• The Music Futurist
  • Posts
  • AI and Music's Future: Legal Battles, Tech Titans, and the Rise of Prompt Artists

AI and Music's Future: Legal Battles, Tech Titans, and the Rise of Prompt Artists

AI's fair use controversy, the EU AI Act's impact, NYT's lawsuit against tech giants, and the novel concept of 'prompt artists' in music.

10-second Headline Catch up

  • Andreessen Horowitz views AI's use of copyrighted content as fair use, crucial for maintaining US technological dominance.

  • EU AI Act: Balances AI innovation with rights protection, impacting music industry's copyright and transparency.

  • US AI Foundation Model Transparency Act demands clarity in AI models' impacts.

  • The New York Times sues OpenAI and Microsoft, alleging copyright violations.

What do you think?

Book Publishing Policies Beget Music Streaming Policies

A few months ago, Amazon began restricting self-publishers from publishing more than 3 books per day “after an influx of suspected AI-generated material was listed for sale…” If that isn’t a preview of what’s to come for music, I don’t know what is. (Guardian article)

The question is, how will Streaming platforms handle the same problem when it inevitably arrives?

Spotify CEO, Daniel Ek, has said they’re not going to ban AI-made music (BBC), but will that change when the floodgates open and a majority of music being uploaded to the platform is AI-generated?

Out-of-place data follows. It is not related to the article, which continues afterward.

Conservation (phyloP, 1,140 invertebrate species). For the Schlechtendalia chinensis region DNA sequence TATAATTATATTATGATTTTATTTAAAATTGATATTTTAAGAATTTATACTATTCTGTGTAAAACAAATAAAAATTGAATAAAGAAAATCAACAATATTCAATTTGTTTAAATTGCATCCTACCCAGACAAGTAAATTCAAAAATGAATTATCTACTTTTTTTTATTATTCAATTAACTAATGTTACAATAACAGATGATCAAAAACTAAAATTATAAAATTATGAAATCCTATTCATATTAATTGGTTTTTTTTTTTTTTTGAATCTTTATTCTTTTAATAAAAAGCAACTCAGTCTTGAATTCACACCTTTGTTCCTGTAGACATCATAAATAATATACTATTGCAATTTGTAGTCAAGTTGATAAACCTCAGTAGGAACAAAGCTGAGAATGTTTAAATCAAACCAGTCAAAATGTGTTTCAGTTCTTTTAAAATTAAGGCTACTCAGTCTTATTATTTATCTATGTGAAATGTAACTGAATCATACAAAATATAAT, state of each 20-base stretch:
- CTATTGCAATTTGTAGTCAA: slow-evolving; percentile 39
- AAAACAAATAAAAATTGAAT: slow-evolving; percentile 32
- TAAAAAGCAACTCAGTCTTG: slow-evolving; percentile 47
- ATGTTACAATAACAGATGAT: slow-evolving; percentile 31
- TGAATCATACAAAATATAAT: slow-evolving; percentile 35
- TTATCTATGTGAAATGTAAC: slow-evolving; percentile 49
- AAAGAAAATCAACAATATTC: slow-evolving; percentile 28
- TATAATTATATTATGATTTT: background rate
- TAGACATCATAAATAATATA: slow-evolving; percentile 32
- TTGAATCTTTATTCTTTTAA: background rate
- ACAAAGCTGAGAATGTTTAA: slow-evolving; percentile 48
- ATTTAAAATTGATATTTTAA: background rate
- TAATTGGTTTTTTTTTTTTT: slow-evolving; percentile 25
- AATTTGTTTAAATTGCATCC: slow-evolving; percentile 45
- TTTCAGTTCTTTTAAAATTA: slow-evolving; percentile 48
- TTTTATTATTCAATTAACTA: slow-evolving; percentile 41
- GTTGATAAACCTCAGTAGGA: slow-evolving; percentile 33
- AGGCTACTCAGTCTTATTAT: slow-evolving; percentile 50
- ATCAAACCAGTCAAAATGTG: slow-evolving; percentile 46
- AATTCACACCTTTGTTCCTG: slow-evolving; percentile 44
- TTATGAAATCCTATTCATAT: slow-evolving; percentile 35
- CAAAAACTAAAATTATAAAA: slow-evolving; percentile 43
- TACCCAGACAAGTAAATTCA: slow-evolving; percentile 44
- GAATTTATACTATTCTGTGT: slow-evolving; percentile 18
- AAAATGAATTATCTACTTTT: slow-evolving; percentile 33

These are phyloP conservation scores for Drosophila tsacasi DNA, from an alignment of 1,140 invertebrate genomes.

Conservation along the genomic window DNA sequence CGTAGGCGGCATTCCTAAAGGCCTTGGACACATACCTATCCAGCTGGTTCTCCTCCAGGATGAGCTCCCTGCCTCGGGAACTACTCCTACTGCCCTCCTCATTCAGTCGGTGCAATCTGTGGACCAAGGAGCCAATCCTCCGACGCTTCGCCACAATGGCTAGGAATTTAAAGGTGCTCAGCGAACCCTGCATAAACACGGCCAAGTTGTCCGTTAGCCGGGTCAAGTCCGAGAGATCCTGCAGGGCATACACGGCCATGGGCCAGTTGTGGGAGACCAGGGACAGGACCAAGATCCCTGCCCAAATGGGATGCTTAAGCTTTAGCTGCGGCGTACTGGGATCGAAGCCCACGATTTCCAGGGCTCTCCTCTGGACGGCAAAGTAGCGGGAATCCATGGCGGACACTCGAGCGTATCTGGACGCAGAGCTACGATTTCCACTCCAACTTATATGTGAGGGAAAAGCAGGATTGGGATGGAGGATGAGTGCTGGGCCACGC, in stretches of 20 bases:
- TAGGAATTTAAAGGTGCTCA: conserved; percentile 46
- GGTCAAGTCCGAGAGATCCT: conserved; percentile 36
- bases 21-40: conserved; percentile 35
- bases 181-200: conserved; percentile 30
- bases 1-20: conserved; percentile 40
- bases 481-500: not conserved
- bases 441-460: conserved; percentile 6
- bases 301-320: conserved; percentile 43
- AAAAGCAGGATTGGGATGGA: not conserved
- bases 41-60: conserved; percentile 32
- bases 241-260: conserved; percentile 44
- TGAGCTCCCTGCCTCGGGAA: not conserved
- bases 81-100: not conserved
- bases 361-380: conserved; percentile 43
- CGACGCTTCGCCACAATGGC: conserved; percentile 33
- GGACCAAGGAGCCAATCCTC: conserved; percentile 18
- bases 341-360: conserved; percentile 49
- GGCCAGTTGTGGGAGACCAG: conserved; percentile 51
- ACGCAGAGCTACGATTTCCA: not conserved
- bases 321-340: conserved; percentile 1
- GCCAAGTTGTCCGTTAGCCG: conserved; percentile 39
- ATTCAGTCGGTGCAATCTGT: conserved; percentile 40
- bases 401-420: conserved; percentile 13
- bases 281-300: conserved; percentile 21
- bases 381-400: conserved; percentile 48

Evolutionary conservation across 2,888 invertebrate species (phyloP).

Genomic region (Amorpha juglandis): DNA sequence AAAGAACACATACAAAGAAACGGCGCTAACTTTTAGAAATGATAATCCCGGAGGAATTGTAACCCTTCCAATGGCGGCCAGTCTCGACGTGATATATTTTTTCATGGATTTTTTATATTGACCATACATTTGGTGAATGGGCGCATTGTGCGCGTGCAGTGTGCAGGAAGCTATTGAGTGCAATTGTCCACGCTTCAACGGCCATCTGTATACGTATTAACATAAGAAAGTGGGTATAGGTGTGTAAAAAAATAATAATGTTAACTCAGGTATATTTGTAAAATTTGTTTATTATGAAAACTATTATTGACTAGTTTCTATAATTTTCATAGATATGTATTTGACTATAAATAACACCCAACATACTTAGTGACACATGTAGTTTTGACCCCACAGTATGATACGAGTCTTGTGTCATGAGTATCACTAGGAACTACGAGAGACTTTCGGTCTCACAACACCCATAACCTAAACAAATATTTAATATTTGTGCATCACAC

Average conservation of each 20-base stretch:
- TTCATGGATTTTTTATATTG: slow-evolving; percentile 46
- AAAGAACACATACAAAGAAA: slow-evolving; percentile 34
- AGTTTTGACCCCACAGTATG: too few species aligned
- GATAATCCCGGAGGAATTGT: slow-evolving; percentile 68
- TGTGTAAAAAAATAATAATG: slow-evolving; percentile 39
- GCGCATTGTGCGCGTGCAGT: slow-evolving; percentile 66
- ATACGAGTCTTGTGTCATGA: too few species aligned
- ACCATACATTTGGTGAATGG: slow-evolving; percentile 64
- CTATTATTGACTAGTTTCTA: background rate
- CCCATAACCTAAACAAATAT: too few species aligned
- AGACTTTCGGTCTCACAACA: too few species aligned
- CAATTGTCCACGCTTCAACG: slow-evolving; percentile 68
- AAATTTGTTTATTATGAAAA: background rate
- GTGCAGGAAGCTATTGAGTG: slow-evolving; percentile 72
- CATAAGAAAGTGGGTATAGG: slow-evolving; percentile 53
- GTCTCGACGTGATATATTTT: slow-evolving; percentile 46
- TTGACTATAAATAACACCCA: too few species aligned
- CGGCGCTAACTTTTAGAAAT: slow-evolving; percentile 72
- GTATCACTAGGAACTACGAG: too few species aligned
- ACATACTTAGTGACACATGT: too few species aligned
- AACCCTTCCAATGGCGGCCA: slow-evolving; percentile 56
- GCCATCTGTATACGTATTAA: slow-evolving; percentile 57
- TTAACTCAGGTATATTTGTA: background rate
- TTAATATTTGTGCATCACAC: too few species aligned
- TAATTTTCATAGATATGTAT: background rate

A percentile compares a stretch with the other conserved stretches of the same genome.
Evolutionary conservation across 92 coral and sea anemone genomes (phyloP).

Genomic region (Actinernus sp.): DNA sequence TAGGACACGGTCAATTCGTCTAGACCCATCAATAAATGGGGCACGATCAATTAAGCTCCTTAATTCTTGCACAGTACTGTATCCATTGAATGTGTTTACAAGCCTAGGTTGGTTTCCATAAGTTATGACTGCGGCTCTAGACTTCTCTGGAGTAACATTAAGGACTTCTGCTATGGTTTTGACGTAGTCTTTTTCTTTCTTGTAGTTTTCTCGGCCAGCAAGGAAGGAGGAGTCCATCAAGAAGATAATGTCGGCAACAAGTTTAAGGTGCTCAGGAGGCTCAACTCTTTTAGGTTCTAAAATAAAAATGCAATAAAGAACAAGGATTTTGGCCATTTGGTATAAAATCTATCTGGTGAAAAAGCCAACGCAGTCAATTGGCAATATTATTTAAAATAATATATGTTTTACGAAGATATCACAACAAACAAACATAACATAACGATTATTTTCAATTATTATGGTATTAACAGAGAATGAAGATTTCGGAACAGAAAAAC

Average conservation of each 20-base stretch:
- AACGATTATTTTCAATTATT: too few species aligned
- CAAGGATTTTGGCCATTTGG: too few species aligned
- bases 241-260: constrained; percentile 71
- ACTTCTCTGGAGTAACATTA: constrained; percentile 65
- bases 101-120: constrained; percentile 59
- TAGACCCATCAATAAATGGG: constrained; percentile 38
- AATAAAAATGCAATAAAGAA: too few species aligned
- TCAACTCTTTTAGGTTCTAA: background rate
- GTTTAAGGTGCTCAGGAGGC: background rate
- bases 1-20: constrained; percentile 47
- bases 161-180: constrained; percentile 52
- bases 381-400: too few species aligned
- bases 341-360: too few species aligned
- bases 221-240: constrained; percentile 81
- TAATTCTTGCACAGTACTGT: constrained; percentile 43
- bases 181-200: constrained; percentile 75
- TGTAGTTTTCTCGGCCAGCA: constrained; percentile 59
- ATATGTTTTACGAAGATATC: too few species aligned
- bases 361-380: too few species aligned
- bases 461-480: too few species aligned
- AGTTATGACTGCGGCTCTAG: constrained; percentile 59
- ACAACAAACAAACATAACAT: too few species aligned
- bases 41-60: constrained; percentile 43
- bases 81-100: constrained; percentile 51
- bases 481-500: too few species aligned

Amazon took an indirect approach to the problem by simply limiting the number of books someone could publish per day, regardless of whether they were AI-generated or not. This policy might not work for streaming, especially on Spotify who has encouraged artists to release music as frequently as possible.

If streamers allow unlimited AI-generated content, they could give rise to a new kind of music superstar, the “prompt artist” — individuals who may or may not have any traditional music ability but are masters at using natural language to prompt their way to great music.

I’ve seen some discussion about labelling AI-Generated music as such, but I think it is highly unlikely that streaming platforms will bother adding “AI-Generated” disclosures on it’s music. Will streaming platforms ultimately even care if it’s AI generated or not as long as users aren’t complaining about the music being served to them? In this case, music is different from books because music can be a background medium where books require focused attention.

I’ve raised more questions than answers in this piece, but I do think that paying attention to AI in book publishing will show us what challenges we’ll eventually see AI cause in the music industry, particularly on streaming platforms. Still, while this may be a great way to foresee problems before they happen, it will probably fall short at providing the solutions.

🔶 Something to make you think

📈 Help us Grow!

Hey… your hair looks nice today.

If you enjoyed this newsletter, please share a link to it on your socials to help me out.

You can point people to The Music Futurist homepage by copying and pasting this link:

… or use the social share icons all the way up at the top of this post to share this particular edition.

📍 Other great newsletters you might enjoy.

Where Music's GoingJoin 9,000+ artists & builders getting insights & tools to navigate music's future.